Tuesday, August 03, 2004

Turning the Corner 

Dimwits and right-wing ideologues comprise roughly 40% of the American electorate, and the President knows he can rely on their unwavering support. But how does he plan to woo the rest of us? Iraq is an unmitigated disaster. War on terror? Still no Osama, and after the latest orange alert in NYC even the congenitally gullible have got our Homeland Security chief figured for the carny shill he is. (Oh, and Mr. President? If there's current, credible intelligence warning of an imminent strike on New York, don't you think it might be a good idea to relocate that convention? Hmmmm?)

So what's left to run on? Surely not the environment. Maybe . . . the economy? The economy that's booming at last? The economy that's turning the corner, just as Herbert Hoover predicted it would? Yeah -- that's the ticket -- the economy! From the Hartford Courant:
Nearly 9 million Americans lost their employer-provided health insurance from 2001 to 2003, with low-income workers and Hispanics feeling the biggest impact, according to a study released yesterday.

The economic downturn that started in 2001, as well as a 28 percent increase in the cost of insurance, caused the decline in coverage, the study says.

The stronger economy now emerging could halt the slide but is unlikely to lead to a substantial increase in coverage over the long term, it says.

"Health-care costs — and health-insurance premiums — continue to outpace workers' incomes by a large margin," said Bradley Strunk, co-author of the study released by the Center for Studying Health System Change, a nonpartisan research group. "Such rapid growth will continue to strain employers and make private insurance less and less affordable."
From the New York Times:
Layoffs occurred at the second-fastest rate on record during the first three years of the Bush administration, a government report has found.

In the government's latest survey of how frequently workers are permanently dismissed from their jobs, the layoff rate reached 8.7 percent of all adult jobholders, or 11.4 million men and women age 20 or older. That is nearly equal to the 9 percent rate for the 1981-1983 period, which included the steepest contraction in the American economy since the Great Depression.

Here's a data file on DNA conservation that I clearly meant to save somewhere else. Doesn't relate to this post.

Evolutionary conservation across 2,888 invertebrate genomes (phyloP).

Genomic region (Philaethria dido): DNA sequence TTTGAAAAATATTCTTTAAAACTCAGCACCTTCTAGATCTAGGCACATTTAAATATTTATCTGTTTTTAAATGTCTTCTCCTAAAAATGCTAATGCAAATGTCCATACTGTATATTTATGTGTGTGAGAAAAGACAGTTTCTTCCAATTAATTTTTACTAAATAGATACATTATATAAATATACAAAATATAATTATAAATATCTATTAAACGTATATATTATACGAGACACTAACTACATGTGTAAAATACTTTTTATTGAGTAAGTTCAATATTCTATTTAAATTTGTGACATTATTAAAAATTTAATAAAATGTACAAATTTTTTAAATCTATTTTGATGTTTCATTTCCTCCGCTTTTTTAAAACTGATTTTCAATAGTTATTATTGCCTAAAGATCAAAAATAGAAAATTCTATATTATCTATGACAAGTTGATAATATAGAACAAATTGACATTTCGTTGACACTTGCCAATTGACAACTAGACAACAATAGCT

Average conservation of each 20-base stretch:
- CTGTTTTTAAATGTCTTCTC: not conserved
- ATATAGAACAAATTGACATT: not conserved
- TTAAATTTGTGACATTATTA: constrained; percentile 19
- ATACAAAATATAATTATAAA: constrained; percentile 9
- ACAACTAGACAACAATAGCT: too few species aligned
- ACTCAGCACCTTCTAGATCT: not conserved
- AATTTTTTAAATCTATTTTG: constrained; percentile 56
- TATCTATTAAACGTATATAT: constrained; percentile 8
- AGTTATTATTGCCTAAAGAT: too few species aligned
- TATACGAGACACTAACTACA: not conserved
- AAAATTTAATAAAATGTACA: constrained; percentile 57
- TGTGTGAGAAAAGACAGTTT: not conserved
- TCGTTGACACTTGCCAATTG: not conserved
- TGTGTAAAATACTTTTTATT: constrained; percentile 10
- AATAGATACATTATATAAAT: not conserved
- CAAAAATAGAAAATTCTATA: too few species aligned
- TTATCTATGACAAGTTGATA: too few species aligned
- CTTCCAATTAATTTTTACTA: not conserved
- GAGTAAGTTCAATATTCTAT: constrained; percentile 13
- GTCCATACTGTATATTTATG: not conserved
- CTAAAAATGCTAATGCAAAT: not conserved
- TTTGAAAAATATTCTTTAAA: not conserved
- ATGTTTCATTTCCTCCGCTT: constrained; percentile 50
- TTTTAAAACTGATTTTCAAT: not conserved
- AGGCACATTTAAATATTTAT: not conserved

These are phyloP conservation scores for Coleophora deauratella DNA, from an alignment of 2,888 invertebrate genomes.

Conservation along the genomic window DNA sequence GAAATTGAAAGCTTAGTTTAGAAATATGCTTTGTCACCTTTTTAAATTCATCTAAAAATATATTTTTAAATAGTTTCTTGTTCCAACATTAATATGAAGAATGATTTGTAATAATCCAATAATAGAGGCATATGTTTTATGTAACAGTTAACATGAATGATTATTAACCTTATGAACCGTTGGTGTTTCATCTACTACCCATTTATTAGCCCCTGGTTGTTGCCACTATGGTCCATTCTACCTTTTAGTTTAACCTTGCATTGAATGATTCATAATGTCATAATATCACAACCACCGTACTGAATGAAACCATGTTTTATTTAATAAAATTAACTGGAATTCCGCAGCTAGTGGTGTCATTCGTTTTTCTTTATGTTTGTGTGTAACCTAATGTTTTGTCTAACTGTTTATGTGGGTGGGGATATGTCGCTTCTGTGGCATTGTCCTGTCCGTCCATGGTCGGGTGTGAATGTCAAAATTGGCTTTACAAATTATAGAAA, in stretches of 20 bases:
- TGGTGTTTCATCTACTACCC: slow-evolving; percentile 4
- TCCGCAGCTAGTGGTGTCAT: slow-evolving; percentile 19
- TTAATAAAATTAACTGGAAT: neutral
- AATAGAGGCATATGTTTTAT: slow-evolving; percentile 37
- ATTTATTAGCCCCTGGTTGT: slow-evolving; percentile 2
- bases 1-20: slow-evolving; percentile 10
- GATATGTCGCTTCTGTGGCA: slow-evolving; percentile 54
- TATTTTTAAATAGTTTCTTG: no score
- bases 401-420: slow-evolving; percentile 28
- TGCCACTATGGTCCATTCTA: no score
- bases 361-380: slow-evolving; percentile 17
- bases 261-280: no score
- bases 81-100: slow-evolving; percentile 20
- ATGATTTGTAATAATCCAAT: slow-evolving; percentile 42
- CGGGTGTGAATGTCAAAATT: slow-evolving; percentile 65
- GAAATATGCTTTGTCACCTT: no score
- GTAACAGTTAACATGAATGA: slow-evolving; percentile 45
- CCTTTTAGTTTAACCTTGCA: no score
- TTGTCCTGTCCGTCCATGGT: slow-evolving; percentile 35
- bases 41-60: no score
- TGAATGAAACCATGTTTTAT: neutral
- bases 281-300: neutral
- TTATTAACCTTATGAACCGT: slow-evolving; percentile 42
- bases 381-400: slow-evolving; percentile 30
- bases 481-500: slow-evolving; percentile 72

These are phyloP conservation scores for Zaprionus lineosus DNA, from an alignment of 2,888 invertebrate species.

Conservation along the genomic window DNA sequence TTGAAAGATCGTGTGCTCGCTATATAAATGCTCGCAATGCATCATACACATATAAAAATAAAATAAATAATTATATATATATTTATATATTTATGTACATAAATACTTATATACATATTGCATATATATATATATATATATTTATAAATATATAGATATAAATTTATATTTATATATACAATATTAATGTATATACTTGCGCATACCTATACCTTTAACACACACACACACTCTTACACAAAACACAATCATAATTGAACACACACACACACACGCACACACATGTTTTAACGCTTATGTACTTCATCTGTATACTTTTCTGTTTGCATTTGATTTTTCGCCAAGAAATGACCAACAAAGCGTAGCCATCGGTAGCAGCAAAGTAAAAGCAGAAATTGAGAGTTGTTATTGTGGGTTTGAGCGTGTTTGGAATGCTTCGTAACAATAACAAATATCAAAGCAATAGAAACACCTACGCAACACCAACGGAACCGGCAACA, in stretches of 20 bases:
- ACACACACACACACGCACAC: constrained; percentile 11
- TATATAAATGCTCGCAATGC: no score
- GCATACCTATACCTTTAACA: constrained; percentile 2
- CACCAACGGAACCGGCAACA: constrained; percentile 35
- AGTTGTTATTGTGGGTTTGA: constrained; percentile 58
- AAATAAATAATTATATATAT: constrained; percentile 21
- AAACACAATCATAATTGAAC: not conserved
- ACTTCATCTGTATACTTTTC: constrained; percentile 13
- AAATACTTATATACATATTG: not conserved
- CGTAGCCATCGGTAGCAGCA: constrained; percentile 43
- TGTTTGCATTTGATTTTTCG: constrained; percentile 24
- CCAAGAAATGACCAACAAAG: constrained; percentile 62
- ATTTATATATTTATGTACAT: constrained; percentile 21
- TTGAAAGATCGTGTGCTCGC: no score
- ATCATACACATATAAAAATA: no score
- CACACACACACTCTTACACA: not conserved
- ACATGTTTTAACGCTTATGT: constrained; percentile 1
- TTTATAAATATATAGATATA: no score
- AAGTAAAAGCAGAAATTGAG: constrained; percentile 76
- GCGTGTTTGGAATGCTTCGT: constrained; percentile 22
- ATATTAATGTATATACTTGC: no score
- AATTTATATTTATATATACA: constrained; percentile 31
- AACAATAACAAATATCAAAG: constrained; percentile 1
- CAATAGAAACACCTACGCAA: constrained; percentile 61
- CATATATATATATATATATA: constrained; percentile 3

Recession and weak economic growth characterized most of the period from 2001 to 2003, and millions of jobs disappeared. But while layoffs normally rise in hard times and fall in prosperous years, the new survey published Friday by the Labor Department's Bureau of Labor Statistics added to the statistical evidence that layoffs are more frequent now, in both good times and bad, than they were in similar cycles a decade ago.
From the AP wire:
Hit with high energy prices, consumers in June slashed their spending by the largest amount in three years.

The Commerce Department reported Tuesday that consumer spending dropped by a sharp 0.7 percent in June from the previous month. The retrenchment came after consumers splurged in May, ratcheting up spending by a strong 1 percent.

The latest snapshot of consumer spending was weaker than economists were expecting. They were forecasting a tiny 0.1 percent dip in spending and a 0.3 percent rise in incomes for June.

Consumer spending accounts for roughly two-thirds of all economic activity in the United States. Thus it plays a key role in shaping an economic recovery.
In the midst of all this gloom and doom there is, however, a ray of sunchine. Prince Bandar is makin' out:
Oil prices climbed to new highs around the globe today, rising above $44 a barrel in the United States, as global supply concerns and terrorism fears made for jittery trading at a time of strong demand . . . .

Traders are investing largely on psychological factors, analysts said.

Futures were also pressured today by fears of terrorist attacks in the United States. U.S. authorities on Sunday warned that al-Qaida was planning attacks on five key financial institutions in New York, New Jersey and Washington.

There also was uncertainty over the fate of troubled Russian oil giant Yukos, which produces 2 percent of the world's oil. Russian tax authorities said Monday they would begin an investigation into the activities of Yukos, Russia's largest oil producer, for 2002.

Attacks on Iraqi oil infrastructure have also kept oil traders on their toes, said John Kilduff, senior vice president of the energy risk management group at Fimat USA Inc. On Tuesday, saboteurs bombed a northern pipeline that sends oil to a local refinery as well as to Turkey for export, oil officials said.

"There's no shortage of oil, but there's no shortage of disruptive events," Kilduff said.

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